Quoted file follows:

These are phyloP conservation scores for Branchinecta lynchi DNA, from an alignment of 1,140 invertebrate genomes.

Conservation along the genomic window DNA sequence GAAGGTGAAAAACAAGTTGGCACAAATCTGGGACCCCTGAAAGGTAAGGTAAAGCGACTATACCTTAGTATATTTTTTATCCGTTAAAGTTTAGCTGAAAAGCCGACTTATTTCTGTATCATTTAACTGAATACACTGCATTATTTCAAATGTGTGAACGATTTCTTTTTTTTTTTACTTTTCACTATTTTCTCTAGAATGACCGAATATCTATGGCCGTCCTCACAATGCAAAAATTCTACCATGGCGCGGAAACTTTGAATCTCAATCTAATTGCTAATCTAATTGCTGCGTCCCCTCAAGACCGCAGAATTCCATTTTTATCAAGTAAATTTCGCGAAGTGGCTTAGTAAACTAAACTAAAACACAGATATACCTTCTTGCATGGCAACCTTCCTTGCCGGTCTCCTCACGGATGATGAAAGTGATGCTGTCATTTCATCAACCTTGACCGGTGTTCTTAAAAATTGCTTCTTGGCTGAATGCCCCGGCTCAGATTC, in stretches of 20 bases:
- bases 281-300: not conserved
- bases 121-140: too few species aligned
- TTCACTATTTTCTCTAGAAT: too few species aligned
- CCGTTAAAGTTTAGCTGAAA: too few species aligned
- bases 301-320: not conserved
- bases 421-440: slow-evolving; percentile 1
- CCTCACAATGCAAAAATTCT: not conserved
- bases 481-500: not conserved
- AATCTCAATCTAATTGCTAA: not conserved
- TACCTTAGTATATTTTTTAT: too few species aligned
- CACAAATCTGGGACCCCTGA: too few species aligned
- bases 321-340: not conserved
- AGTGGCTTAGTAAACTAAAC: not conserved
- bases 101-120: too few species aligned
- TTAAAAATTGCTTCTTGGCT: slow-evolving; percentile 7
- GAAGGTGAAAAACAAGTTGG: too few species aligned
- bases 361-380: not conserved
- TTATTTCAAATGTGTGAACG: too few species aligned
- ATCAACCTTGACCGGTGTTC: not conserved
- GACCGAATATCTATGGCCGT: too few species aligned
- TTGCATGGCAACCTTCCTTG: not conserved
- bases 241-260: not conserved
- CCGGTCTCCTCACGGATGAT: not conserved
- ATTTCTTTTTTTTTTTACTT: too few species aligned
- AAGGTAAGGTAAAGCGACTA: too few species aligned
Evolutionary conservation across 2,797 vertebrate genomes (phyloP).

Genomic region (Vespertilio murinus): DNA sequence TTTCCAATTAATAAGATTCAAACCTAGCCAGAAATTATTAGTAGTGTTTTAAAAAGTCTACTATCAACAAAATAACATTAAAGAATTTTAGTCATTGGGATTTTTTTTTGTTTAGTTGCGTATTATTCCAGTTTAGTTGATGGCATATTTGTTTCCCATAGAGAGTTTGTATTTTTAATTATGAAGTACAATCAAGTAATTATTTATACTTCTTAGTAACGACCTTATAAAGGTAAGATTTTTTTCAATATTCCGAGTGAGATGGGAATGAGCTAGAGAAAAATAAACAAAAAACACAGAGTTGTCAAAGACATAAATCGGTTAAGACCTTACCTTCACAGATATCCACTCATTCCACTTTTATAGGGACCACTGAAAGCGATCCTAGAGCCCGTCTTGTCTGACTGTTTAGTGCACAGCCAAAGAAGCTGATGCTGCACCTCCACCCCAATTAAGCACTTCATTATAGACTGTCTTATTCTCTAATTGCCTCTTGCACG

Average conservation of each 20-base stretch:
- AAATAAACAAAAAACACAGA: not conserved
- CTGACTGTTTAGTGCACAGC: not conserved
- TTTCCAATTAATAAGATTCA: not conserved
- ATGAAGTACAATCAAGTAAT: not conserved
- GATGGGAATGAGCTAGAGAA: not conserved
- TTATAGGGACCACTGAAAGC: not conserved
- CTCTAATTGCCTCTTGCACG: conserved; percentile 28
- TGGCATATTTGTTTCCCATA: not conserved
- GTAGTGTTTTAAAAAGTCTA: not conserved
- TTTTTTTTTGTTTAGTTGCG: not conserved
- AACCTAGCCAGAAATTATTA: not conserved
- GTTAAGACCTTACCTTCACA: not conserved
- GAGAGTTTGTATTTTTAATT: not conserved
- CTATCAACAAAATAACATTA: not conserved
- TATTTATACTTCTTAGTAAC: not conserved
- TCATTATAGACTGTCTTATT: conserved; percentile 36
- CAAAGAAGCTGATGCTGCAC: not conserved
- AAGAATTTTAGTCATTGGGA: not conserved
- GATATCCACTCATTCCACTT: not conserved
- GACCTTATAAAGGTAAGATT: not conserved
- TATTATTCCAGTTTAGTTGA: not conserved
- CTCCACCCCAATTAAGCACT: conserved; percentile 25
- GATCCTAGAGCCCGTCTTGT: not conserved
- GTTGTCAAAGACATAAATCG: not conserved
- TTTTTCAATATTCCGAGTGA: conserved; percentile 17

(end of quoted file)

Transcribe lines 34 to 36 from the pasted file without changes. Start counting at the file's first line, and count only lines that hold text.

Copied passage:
- ATGAAGTACAATCAAGTAAT: not conserved
- GATGGGAATGAGCTAGAGAA: not conserved
- TTATAGGGACCACTGAAAGC: not conserved